Research Briefs

 

Obama’s 2014 Foreign-Policy Challenges

The success of the Iran talks and the agreement to destroy Syria’s chemical weapons were important accomplishments for the Obama administration at the end of 2013, writes Nicholas Burns. But the new year will continue to bring daunting foreign policy challenges, ranging from the growing China-Japan rivalry, to the seemingly intractable conflicts in the Middle East and Africa, the withdrawal from Afghanistan, and managing difficult bilateral relationships, such as with Russia and India. “With these and other crises, Obama will be tested globally as never before in 2014,” Burns writes. “The world expects a fully engaged and self-confident superpower to take charge. Providing that steady, leading voice will be Obama’s singular challenge in the year ahead.”

Nicholas Burns
Obama’s 2014 Foreign-Policy Challenges
The Boston Globe

Strategies for Sustainable Growth

“The U.S. and global economies may be in a period of secular stagnation in which sluggish growth and output, and employment levels well below potential, might coincide for some time to come with problematically low real interest rates,” writes Lawrence Summers. The challenge of this stagnation is achieving growth in a sustainable way. Of the possible approaches (including improving supply-side fundamentals like workforce skill and tax reform, and relying on regulatory policy to ensure financial stability), the one that holds the most promise is “a commitment to raising the level of demand at any given level of interest rates through policies that restore a situation where reasonable growth and reasonable interest rates can coincide. To start, this means ending the disastrous trends toward ever less government spending and employment each year and taking advantage of the current period of economic slack to renew and build out our infrastructure.”

Lawrence Summers
Strategies for Sustainable Growth
Washington Post

With Healthcare.gov, the Government’s Bad Management Skills Are Showing Again

“The plight of the Affordable Care Act website has focused attention on a problem that seldom receives it — the absence of good management in the U.S. government,” write Linda Bilmes and coauthor (and former Commerce Secretary and White House Chief of Staff) William Daley. But there are steps the government should take to restore the public’s confidence in its ability to get things done, the authors argue, including more and better incentives for workers, the consolidation of programs with similar missions within the federal bureaucracy, and better alignment with state and local governments, which disperse more than one out of every four federal dollars. “Poor management is undermining public trust in our government. It makes it hard for departments to run programs effectively and for citizens to have faith in our leaders. Starting with Congress, our elected officials need to change the attitude in Washington to one that values and rewards efficient government.”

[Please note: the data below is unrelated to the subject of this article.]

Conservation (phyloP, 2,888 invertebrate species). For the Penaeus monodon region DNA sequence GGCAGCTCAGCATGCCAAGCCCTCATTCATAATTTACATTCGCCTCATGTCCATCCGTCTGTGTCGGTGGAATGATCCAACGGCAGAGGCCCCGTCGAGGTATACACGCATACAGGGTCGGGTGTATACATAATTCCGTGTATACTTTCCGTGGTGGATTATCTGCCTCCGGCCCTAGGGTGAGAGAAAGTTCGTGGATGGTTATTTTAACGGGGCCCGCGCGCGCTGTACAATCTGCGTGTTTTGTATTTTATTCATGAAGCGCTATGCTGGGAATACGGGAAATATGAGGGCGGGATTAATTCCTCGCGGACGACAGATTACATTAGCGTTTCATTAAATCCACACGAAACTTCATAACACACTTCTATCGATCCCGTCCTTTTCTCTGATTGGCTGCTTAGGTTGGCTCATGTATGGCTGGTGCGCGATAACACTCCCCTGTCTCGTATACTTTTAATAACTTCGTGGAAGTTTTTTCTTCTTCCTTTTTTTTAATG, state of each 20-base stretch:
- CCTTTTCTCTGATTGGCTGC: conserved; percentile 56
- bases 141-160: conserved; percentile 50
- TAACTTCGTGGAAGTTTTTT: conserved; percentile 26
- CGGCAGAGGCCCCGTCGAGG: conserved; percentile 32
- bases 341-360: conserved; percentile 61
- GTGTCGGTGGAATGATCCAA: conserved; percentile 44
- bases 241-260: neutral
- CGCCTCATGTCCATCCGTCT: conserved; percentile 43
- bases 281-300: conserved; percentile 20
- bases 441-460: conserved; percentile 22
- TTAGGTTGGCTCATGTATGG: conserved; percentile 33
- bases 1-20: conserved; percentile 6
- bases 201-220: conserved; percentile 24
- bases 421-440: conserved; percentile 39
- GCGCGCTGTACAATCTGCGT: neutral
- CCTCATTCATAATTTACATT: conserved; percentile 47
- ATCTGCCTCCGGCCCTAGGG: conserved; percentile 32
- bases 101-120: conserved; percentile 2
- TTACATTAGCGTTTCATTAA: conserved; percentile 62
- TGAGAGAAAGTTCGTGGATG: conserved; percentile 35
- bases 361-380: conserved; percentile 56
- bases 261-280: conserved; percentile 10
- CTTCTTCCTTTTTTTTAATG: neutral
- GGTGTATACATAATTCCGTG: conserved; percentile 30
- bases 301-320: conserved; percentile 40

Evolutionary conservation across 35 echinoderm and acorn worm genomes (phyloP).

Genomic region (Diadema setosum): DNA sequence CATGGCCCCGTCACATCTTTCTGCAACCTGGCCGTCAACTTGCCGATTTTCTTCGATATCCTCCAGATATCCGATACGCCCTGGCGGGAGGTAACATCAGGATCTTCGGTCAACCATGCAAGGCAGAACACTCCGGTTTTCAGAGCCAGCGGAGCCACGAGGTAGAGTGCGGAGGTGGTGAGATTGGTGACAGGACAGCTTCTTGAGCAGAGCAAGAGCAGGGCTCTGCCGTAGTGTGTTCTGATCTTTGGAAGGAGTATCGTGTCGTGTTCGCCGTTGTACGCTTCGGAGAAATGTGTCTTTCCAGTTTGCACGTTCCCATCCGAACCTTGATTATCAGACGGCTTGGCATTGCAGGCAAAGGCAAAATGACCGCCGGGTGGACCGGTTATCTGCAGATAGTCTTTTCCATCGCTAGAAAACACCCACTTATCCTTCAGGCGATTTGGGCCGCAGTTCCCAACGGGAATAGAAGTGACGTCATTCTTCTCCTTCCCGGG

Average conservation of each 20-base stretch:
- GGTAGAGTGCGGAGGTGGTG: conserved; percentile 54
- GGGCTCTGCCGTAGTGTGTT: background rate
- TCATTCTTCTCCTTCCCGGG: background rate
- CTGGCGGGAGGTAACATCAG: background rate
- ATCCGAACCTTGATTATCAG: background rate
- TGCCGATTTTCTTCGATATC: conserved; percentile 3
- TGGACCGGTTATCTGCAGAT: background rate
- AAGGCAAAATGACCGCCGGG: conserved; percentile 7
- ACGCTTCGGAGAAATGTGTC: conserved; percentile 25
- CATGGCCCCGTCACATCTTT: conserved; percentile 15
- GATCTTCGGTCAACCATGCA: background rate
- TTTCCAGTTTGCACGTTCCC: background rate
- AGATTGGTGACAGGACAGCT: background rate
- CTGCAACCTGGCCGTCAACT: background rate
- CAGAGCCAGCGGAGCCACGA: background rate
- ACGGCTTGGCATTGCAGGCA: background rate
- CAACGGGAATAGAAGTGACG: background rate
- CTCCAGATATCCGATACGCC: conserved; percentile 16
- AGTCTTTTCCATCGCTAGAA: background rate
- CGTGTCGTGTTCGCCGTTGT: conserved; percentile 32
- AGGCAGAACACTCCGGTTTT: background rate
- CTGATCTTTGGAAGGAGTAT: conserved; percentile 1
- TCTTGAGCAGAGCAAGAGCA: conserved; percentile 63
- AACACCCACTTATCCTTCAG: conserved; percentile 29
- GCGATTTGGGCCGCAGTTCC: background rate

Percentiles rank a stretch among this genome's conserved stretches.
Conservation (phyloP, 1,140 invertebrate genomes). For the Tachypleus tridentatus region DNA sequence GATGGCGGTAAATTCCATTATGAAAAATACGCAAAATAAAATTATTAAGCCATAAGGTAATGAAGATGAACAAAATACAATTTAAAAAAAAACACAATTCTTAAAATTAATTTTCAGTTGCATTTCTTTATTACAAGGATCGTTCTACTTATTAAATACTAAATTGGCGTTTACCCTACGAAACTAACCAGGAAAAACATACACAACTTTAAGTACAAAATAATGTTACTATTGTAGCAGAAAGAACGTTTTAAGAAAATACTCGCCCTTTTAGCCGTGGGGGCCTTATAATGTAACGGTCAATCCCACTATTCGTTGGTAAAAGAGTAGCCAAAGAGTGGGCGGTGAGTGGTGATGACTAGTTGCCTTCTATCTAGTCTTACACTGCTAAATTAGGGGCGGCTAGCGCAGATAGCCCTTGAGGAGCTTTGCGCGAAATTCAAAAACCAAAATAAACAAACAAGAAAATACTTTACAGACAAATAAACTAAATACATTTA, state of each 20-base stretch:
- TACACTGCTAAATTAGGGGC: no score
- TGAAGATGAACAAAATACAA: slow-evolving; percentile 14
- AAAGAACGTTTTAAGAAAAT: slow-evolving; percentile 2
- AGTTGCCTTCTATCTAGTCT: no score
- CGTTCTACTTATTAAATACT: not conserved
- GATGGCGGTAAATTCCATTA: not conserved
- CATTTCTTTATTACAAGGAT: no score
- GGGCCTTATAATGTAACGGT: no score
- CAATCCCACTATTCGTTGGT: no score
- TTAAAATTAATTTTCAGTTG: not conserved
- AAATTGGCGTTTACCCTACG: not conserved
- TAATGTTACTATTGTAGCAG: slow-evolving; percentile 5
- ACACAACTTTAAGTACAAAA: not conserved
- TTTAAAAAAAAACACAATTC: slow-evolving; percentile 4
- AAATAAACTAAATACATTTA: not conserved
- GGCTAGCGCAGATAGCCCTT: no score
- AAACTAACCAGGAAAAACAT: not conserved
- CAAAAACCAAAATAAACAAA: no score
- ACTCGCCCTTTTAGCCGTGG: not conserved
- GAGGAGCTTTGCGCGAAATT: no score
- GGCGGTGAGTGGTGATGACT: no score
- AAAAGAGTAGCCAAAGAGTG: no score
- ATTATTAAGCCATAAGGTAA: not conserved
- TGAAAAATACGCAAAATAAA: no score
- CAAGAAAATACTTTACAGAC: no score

Linda Bilmes
With Healthcare.gov, the Government’s Bad Management Skills Are Showing Again
Washington Post

Questioning the Specialization Myth

“It is completely fair to ask: What were they thinking?”, writes Ricardo Hausmann. “Others sound so obvious after they are expressed that it is hard to deny their truth … One such idea is the notion that cities, regions and countries should specialize. Since they cannot be good at everything, they must concentrate on what they are best at — that is, on their comparative advantage. They should make a few things very well and exchange them for other goods that are made better elsewhere, thus exploiting the gains from trade. However, while some ideas are intuitive or obvious, they can also be wrong and dangerous. As is often the case, it is not what you do not know, but what you mistakenly think you know, that hurts you. The idea that cities and countries actually do specialize, and that therefore they should specialize, is one of those very wrong and dangerous ideas.”

Ricardo Hausmann
Questioning the Specialization Myth
The Project Syndicate